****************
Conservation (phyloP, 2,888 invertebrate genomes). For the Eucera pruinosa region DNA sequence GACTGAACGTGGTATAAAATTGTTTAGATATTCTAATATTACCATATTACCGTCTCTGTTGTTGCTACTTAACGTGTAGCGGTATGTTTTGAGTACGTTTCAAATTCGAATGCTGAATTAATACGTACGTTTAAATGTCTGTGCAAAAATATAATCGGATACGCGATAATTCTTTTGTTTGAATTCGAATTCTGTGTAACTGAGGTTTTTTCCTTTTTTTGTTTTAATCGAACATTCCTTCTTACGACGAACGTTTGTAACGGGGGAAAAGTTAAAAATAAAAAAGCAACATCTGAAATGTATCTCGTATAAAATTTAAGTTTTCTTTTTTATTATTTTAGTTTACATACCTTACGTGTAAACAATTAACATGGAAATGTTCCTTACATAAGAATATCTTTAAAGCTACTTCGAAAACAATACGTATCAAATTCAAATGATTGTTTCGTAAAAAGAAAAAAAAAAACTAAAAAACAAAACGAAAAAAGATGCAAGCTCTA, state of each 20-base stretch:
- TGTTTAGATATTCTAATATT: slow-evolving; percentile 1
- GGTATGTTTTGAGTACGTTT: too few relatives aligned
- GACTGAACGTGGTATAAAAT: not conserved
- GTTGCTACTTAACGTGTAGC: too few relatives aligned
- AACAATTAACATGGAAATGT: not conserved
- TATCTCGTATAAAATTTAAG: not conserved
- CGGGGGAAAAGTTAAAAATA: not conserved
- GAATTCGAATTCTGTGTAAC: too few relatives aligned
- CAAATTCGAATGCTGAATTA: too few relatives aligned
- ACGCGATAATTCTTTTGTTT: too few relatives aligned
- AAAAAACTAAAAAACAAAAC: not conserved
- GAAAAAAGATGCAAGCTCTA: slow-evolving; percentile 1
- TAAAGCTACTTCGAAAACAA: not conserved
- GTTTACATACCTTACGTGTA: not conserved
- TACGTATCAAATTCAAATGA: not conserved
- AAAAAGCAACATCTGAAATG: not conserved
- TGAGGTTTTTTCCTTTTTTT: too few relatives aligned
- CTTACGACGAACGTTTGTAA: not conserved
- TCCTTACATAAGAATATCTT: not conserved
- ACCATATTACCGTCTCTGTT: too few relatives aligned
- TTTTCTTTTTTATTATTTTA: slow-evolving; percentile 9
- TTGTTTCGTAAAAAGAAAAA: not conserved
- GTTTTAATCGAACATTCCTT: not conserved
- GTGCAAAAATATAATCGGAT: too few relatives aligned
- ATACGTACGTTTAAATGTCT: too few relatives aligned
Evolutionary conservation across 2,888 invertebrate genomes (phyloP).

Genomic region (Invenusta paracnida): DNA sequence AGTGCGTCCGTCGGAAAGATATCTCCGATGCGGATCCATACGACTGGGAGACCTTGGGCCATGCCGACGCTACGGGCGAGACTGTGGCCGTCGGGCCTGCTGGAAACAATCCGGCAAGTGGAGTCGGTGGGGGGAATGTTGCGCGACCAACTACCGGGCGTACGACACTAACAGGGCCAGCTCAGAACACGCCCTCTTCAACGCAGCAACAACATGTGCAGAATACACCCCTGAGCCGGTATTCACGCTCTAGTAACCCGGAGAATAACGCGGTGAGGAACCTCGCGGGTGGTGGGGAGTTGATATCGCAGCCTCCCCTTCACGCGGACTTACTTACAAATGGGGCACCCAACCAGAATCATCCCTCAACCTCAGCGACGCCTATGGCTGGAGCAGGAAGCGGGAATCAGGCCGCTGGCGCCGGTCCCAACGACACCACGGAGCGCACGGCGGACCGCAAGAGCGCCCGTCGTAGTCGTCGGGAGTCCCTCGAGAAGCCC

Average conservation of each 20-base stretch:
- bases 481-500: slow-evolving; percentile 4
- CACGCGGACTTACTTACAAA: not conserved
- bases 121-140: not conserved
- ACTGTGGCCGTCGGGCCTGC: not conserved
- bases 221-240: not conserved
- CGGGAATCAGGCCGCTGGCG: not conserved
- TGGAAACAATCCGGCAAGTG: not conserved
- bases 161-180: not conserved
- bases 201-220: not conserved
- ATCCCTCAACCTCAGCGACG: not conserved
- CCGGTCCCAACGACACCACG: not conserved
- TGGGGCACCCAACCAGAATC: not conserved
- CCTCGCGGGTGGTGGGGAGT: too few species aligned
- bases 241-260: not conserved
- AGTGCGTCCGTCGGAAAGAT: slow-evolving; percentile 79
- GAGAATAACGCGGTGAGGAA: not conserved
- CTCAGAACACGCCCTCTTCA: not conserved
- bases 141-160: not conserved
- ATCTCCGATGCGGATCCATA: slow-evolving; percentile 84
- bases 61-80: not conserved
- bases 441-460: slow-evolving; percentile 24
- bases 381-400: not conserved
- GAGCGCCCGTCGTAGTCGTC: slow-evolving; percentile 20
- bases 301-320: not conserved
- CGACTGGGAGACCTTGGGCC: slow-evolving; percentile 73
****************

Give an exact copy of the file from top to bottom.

Conservation (phyloP, 2,888 invertebrate genomes). For the Eucera pruinosa region DNA sequence GACTGAACGTGGTATAAAATTGTTTAGATATTCTAATATTACCATATTACCGTCTCTGTTGTTGCTACTTAACGTGTAGCGGTATGTTTTGAGTACGTTTCAAATTCGAATGCTGAATTAATACGTACGTTTAAATGTCTGTGCAAAAATATAATCGGATACGCGATAATTCTTTTGTTTGAATTCGAATTCTGTGTAACTGAGGTTTTTTCCTTTTTTTGTTTTAATCGAACATTCCTTCTTACGACGAACGTTTGTAACGGGGGAAAAGTTAAAAATAAAAAAGCAACATCTGAAATGTATCTCGTATAAAATTTAAGTTTTCTTTTTTATTATTTTAGTTTACATACCTTACGTGTAAACAATTAACATGGAAATGTTCCTTACATAAGAATATCTTTAAAGCTACTTCGAAAACAATACGTATCAAATTCAAATGATTGTTTCGTAAAAAGAAAAAAAAAAACTAAAAAACAAAACGAAAAAAGATGCAAGCTCTA, state of each 20-base stretch:
- TGTTTAGATATTCTAATATT: slow-evolving; percentile 1
- GGTATGTTTTGAGTACGTTT: too few relatives aligned
- GACTGAACGTGGTATAAAAT: not conserved
- GTTGCTACTTAACGTGTAGC: too few relatives aligned
- AACAATTAACATGGAAATGT: not conserved
- TATCTCGTATAAAATTTAAG: not conserved
- CGGGGGAAAAGTTAAAAATA: not conserved
- GAATTCGAATTCTGTGTAAC: too few relatives aligned
- CAAATTCGAATGCTGAATTA: too few relatives aligned
- ACGCGATAATTCTTTTGTTT: too few relatives aligned
- AAAAAACTAAAAAACAAAAC: not conserved
- GAAAAAAGATGCAAGCTCTA: slow-evolving; percentile 1
- TAAAGCTACTTCGAAAACAA: not conserved
- GTTTACATACCTTACGTGTA: not conserved
- TACGTATCAAATTCAAATGA: not conserved
- AAAAAGCAACATCTGAAATG: not conserved
- TGAGGTTTTTTCCTTTTTTT: too few relatives aligned
- CTTACGACGAACGTTTGTAA: not conserved
- TCCTTACATAAGAATATCTT: not conserved
- ACCATATTACCGTCTCTGTT: too few relatives aligned
- TTTTCTTTTTTATTATTTTA: slow-evolving; percentile 9
- TTGTTTCGTAAAAAGAAAAA: not conserved
- GTTTTAATCGAACATTCCTT: not conserved
- GTGCAAAAATATAATCGGAT: too few relatives aligned
- ATACGTACGTTTAAATGTCT: too few relatives aligned
Evolutionary conservation across 2,888 invertebrate genomes (phyloP).

Genomic region (Invenusta paracnida): DNA sequence AGTGCGTCCGTCGGAAAGATATCTCCGATGCGGATCCATACGACTGGGAGACCTTGGGCCATGCCGACGCTACGGGCGAGACTGTGGCCGTCGGGCCTGCTGGAAACAATCCGGCAAGTGGAGTCGGTGGGGGGAATGTTGCGCGACCAACTACCGGGCGTACGACACTAACAGGGCCAGCTCAGAACACGCCCTCTTCAACGCAGCAACAACATGTGCAGAATACACCCCTGAGCCGGTATTCACGCTCTAGTAACCCGGAGAATAACGCGGTGAGGAACCTCGCGGGTGGTGGGGAGTTGATATCGCAGCCTCCCCTTCACGCGGACTTACTTACAAATGGGGCACCCAACCAGAATCATCCCTCAACCTCAGCGACGCCTATGGCTGGAGCAGGAAGCGGGAATCAGGCCGCTGGCGCCGGTCCCAACGACACCACGGAGCGCACGGCGGACCGCAAGAGCGCCCGTCGTAGTCGTCGGGAGTCCCTCGAGAAGCCC

Average conservation of each 20-base stretch:
- bases 481-500: slow-evolving; percentile 4
- CACGCGGACTTACTTACAAA: not conserved
- bases 121-140: not conserved
- ACTGTGGCCGTCGGGCCTGC: not conserved
- bases 221-240: not conserved
- CGGGAATCAGGCCGCTGGCG: not conserved
- TGGAAACAATCCGGCAAGTG: not conserved
- bases 161-180: not conserved
- bases 201-220: not conserved
- ATCCCTCAACCTCAGCGACG: not conserved
- CCGGTCCCAACGACACCACG: not conserved
- TGGGGCACCCAACCAGAATC: not conserved
- CCTCGCGGGTGGTGGGGAGT: too few species aligned
- bases 241-260: not conserved
- AGTGCGTCCGTCGGAAAGAT: slow-evolving; percentile 79
- GAGAATAACGCGGTGAGGAA: not conserved
- CTCAGAACACGCCCTCTTCA: not conserved
- bases 141-160: not conserved
- ATCTCCGATGCGGATCCATA: slow-evolving; percentile 84
- bases 61-80: not conserved
- bases 441-460: slow-evolving; percentile 24
- bases 381-400: not conserved
- GAGCGCCCGTCGTAGTCGTC: slow-evolving; percentile 20
- bases 301-320: not conserved
- CGACTGGGAGACCTTGGGCC: slow-evolving; percentile 73